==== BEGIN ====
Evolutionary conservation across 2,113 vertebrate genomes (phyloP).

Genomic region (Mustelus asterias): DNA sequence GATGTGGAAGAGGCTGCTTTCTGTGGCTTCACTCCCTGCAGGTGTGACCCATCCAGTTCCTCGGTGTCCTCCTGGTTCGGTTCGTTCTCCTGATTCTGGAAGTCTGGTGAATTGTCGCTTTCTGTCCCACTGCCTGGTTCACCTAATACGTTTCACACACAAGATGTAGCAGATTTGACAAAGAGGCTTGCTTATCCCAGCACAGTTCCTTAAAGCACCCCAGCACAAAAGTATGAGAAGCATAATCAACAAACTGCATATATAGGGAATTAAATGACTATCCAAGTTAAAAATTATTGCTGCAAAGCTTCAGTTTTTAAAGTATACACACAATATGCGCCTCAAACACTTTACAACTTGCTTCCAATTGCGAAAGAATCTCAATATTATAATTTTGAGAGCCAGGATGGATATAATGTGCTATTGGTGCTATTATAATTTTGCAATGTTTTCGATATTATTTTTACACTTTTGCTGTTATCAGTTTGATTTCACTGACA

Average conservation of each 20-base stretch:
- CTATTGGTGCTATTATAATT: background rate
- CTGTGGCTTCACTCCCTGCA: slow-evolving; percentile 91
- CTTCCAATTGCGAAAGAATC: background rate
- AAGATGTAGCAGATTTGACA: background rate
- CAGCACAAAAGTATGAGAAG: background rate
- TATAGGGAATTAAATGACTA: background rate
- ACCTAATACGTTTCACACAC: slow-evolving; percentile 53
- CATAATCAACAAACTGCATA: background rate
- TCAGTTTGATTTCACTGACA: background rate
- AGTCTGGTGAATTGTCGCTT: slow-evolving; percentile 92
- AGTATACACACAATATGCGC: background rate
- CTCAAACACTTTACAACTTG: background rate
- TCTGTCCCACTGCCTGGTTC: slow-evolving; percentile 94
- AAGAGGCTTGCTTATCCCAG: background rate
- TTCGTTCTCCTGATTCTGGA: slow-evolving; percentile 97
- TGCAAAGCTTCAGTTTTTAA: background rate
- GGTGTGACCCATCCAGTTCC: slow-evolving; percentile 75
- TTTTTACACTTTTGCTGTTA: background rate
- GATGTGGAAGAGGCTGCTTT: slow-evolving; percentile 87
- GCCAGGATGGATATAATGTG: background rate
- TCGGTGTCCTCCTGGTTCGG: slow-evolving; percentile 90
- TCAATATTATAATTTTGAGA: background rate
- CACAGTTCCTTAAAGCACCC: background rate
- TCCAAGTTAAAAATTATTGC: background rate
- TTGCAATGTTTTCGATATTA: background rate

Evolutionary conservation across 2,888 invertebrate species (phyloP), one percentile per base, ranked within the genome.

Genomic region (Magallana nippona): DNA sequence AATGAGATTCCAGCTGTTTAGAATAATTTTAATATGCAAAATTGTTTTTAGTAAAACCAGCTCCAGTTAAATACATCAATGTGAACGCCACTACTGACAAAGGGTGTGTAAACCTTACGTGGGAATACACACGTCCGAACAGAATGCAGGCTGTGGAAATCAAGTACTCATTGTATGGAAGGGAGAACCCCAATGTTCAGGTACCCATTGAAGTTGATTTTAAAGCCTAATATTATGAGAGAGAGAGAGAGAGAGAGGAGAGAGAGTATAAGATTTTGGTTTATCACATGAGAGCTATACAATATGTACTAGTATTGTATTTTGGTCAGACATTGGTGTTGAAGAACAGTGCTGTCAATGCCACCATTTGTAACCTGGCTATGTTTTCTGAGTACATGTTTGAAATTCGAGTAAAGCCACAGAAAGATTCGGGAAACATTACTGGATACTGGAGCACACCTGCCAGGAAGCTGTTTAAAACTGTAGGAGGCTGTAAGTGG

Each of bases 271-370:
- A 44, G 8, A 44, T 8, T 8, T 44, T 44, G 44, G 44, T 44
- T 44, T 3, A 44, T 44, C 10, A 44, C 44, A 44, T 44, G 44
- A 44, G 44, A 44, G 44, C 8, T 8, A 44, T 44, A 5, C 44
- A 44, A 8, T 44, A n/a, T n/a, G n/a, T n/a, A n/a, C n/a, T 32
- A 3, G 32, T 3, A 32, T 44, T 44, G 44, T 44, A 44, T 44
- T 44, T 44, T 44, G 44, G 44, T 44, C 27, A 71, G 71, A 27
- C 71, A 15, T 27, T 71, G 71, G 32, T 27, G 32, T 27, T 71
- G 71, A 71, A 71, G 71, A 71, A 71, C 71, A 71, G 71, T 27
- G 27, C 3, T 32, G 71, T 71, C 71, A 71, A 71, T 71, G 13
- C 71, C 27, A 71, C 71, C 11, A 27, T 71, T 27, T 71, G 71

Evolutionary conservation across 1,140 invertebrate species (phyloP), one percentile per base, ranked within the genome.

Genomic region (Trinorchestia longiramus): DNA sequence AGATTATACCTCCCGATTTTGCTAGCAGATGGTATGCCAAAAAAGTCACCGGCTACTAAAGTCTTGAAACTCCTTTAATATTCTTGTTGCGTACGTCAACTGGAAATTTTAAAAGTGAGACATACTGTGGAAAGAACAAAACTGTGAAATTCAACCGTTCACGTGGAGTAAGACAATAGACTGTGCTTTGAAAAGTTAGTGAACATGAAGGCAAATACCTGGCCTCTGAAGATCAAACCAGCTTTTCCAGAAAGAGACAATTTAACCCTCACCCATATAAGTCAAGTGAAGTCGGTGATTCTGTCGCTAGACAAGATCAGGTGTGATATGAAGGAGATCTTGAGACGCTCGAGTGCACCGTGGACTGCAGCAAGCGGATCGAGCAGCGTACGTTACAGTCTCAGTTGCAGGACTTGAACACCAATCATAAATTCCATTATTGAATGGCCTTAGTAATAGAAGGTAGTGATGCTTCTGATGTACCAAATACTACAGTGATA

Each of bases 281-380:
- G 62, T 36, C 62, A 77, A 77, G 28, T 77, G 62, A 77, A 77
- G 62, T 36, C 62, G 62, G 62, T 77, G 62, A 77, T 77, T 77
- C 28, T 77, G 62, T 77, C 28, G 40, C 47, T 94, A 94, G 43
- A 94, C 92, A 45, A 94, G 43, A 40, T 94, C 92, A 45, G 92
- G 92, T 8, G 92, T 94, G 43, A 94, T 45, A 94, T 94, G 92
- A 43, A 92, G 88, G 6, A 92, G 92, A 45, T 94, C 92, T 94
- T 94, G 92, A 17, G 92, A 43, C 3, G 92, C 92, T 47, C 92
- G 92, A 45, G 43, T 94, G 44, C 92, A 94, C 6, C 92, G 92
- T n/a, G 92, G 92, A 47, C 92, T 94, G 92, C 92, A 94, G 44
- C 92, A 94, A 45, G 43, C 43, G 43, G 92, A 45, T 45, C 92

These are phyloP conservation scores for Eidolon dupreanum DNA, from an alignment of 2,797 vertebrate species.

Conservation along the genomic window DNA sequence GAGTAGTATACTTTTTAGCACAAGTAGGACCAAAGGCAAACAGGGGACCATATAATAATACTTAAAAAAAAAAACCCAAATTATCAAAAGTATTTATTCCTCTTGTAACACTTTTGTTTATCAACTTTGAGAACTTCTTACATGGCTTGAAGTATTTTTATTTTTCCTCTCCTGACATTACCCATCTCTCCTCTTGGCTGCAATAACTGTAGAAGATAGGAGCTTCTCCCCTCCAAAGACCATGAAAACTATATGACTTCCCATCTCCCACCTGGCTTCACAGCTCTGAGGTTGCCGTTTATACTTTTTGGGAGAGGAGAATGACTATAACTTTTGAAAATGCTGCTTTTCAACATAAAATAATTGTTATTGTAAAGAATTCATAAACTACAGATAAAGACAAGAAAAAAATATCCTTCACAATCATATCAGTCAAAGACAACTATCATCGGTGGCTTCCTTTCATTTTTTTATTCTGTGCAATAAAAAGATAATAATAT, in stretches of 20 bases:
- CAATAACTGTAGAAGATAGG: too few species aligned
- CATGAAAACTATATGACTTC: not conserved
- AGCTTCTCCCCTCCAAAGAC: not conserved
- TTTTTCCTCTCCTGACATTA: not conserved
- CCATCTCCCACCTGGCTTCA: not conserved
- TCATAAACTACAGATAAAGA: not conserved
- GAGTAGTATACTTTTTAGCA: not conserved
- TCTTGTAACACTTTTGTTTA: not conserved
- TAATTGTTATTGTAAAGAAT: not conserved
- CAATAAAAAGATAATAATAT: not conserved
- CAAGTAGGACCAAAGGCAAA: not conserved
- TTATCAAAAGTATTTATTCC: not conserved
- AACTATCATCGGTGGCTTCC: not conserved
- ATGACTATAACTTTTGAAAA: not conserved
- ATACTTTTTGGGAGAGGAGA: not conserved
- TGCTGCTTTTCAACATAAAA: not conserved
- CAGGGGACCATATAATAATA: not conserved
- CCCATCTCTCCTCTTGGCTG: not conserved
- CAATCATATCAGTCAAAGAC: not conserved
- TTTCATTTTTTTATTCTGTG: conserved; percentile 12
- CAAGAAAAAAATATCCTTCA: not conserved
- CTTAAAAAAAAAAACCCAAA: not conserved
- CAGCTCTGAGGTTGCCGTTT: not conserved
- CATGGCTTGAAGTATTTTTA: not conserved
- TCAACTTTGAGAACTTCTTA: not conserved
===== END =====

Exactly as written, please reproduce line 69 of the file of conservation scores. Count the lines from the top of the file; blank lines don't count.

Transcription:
- AACTATCATCGGTGGCTTCC: not conserved